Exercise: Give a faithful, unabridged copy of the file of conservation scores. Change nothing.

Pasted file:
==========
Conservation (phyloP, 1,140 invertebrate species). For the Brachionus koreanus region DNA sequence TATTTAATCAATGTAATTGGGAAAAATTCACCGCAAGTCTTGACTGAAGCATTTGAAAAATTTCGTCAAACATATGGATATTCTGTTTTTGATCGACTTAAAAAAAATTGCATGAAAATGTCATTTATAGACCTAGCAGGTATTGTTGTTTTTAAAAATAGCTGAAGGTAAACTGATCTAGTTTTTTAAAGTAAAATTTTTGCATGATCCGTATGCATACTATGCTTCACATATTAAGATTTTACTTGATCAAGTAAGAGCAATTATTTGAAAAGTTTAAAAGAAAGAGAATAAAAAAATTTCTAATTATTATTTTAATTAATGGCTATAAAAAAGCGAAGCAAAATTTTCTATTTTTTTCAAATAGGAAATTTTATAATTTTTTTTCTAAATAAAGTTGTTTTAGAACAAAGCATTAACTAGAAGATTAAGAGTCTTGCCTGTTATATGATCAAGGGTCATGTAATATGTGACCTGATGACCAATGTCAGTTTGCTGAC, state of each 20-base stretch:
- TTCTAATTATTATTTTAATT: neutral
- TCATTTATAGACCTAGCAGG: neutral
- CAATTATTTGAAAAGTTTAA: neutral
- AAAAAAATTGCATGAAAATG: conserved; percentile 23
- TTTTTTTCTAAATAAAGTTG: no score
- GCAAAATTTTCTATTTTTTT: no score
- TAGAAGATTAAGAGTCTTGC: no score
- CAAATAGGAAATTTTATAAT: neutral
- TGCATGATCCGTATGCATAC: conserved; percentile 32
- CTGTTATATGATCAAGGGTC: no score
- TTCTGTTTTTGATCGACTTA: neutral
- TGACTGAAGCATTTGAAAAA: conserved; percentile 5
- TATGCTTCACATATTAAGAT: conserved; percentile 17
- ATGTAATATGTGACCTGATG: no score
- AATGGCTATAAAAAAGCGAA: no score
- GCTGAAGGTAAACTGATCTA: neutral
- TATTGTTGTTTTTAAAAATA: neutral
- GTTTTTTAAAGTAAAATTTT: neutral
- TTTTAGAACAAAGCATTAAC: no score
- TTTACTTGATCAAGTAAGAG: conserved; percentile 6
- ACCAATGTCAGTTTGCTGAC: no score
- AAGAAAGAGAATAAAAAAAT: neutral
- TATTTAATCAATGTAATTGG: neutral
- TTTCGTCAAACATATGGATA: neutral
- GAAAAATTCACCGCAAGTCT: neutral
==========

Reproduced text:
Conservation (phyloP, 1,140 invertebrate species). For the Brachionus koreanus region DNA sequence TATTTAATCAATGTAATTGGGAAAAATTCACCGCAAGTCTTGACTGAAGCATTTGAAAAATTTCGTCAAACATATGGATATTCTGTTTTTGATCGACTTAAAAAAAATTGCATGAAAATGTCATTTATAGACCTAGCAGGTATTGTTGTTTTTAAAAATAGCTGAAGGTAAACTGATCTAGTTTTTTAAAGTAAAATTTTTGCATGATCCGTATGCATACTATGCTTCACATATTAAGATTTTACTTGATCAAGTAAGAGCAATTATTTGAAAAGTTTAAAAGAAAGAGAATAAAAAAATTTCTAATTATTATTTTAATTAATGGCTATAAAAAAGCGAAGCAAAATTTTCTATTTTTTTCAAATAGGAAATTTTATAATTTTTTTTCTAAATAAAGTTGTTTTAGAACAAAGCATTAACTAGAAGATTAAGAGTCTTGCCTGTTATATGATCAAGGGTCATGTAATATGTGACCTGATGACCAATGTCAGTTTGCTGAC, state of each 20-base stretch:
- TTCTAATTATTATTTTAATT: neutral
- TCATTTATAGACCTAGCAGG: neutral
- CAATTATTTGAAAAGTTTAA: neutral
- AAAAAAATTGCATGAAAATG: conserved; percentile 23
- TTTTTTTCTAAATAAAGTTG: no score
- GCAAAATTTTCTATTTTTTT: no score
- TAGAAGATTAAGAGTCTTGC: no score
- CAAATAGGAAATTTTATAAT: neutral
- TGCATGATCCGTATGCATAC: conserved; percentile 32
- CTGTTATATGATCAAGGGTC: no score
- TTCTGTTTTTGATCGACTTA: neutral
- TGACTGAAGCATTTGAAAAA: conserved; percentile 5
- TATGCTTCACATATTAAGAT: conserved; percentile 17
- ATGTAATATGTGACCTGATG: no score
- AATGGCTATAAAAAAGCGAA: no score
- GCTGAAGGTAAACTGATCTA: neutral
- TATTGTTGTTTTTAAAAATA: neutral
- GTTTTTTAAAGTAAAATTTT: neutral
- TTTTAGAACAAAGCATTAAC: no score
- TTTACTTGATCAAGTAAGAG: conserved; percentile 6
- ACCAATGTCAGTTTGCTGAC: no score
- AAGAAAGAGAATAAAAAAAT: neutral
- TATTTAATCAATGTAATTGG: neutral
- TTTCGTCAAACATATGGATA: neutral
- GAAAAATTCACCGCAAGTCT: neutral